DIY Challenge: Knot-ical Outdoor Candles

DIY Challenge: Knot-ical Outdoor Candles

I saw these on The Martha Stewart show. I felt so bad for the girl showing how to make these because Martha kept interrupting her. The longer I watched the show, I noticed Martha interrupts everybody, and the poor guests become visibly stressed because they know their time is running out. Wow, totally got derailed there, sorry.

Anyway, here’s one of my challenge DIY posts. I’ll post what it’s supposed to look like, then show you what MINE looks like.

Here’s Martha’s:

DIY Challenge: Knot-ical Outdoor Candles-Martha's Version

I found everything I needed  to make this project right in my home. I did it while I watched a Lifetime movie. It was really relaxing and reminded me of doing macrame. My knots didn’t end up very even, but I think you’d get better at this the more you did it. I’m going to make a few more and hang them out on my deck.

And…here’s mine.DIY Challenge: Knot-ical Outdoor Candles-My Version

Whaddya think? Perfect for relaxing in the backyard on a hot summer night.

Tools and Materials

  • Glass jar (we used a Ball jar, but a fishbowl, vase, or glass hurricane would also work)
  • Strong twine such as jute or hemp
  • Scissors
  • Pins and/or tape
  • Lanyard Knot diagram
  • Corkboard for work surface (optional)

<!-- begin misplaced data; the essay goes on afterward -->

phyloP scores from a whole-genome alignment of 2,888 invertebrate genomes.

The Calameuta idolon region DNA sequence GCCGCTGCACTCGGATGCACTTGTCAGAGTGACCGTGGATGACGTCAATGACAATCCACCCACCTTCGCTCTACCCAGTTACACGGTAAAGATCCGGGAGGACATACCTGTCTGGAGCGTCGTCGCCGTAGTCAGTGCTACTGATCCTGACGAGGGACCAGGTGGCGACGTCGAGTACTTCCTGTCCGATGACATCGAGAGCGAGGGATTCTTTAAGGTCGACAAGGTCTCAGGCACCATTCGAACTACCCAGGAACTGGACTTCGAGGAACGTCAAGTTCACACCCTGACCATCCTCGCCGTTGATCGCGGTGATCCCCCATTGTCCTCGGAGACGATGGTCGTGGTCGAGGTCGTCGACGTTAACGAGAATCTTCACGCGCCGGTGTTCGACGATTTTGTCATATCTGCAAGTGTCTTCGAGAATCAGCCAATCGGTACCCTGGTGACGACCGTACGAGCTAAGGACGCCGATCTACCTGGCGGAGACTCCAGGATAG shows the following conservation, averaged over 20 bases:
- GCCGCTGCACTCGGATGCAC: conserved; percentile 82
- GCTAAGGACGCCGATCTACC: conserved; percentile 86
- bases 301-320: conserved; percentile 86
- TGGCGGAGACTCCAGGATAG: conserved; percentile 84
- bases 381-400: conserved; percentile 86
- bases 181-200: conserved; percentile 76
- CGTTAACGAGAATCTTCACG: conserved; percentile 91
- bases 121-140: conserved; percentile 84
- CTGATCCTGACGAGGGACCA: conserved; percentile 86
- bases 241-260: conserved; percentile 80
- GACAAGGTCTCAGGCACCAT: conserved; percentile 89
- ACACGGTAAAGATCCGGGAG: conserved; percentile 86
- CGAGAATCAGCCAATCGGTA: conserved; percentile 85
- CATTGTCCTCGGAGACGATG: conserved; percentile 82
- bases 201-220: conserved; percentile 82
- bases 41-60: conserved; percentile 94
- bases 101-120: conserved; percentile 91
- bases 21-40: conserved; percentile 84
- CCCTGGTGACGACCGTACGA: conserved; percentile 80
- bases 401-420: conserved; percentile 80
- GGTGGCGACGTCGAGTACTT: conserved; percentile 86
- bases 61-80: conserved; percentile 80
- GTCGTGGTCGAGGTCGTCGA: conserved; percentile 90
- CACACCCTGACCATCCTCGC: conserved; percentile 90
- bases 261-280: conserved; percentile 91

• Ruler
  • Rubber bands
  • Metal O-ring (optional)
  • Cow Hitch diagram (optional)
  • Wrapped knot diagram (optional)
  • Pebbles, candles, plants, etc. for filling jar

Knotted Hanging Lantern How-To

  1. Turn jar upside-down. Wrap twine around jar vertically (starting at mouth, going over the bottom and back down to the mouth). Multiply this length by 10. Cut eight lengths of twine to that measurement.
  2. Divide lengths of twine into two bunches of four. Cross these bunches in the center and pin or tape to the work surface to form an “X.” Treat each bunch of four as one strand and follow the diagram for the Lanyard Knot to make the starting knot.
  3. Measure the diameter of the bottom of the jar, and divide that measurement in half. Tie an overhand knot to secure two adjacent strands together, and repeat all the way around (you will end up with 8 knots).
  4. Drape knotted twine over inverted jar, lining up center knot with center of jar bottom. Tape center knot in place. Place rubber band over ball jar and twine to secure. Space twine strands equally around jar, using rubber band to hold in place.
  5. Tie one strand from each adjacent knot together, creating a row of overhand knots. Use the rubber band as reference to keep knots at the same height on the jar. Do the same to create another row of knots, and repeat until you reach the mouth of the jar.
  6. Flip the jar right side up. With the remaining lengths of twine, tie the netted lantern to a tree branch or beam. Optionally, gather twine strands, thread through a metal O-ring and secure using a cow hitch knot. Finish with wrapped knot directly below the cow hitch and trim extra twine. The jar can be filled with candles, LED lights, pebbles, and/or plants.

Safety Tip: If using a real candle in the lantern, tie or add hardware to the twine at least one yard from where the wick of the candle will be positioned. Light the candle first, then lift the twine and hang the lantern, being careful to never let the flame come in contact with the twine.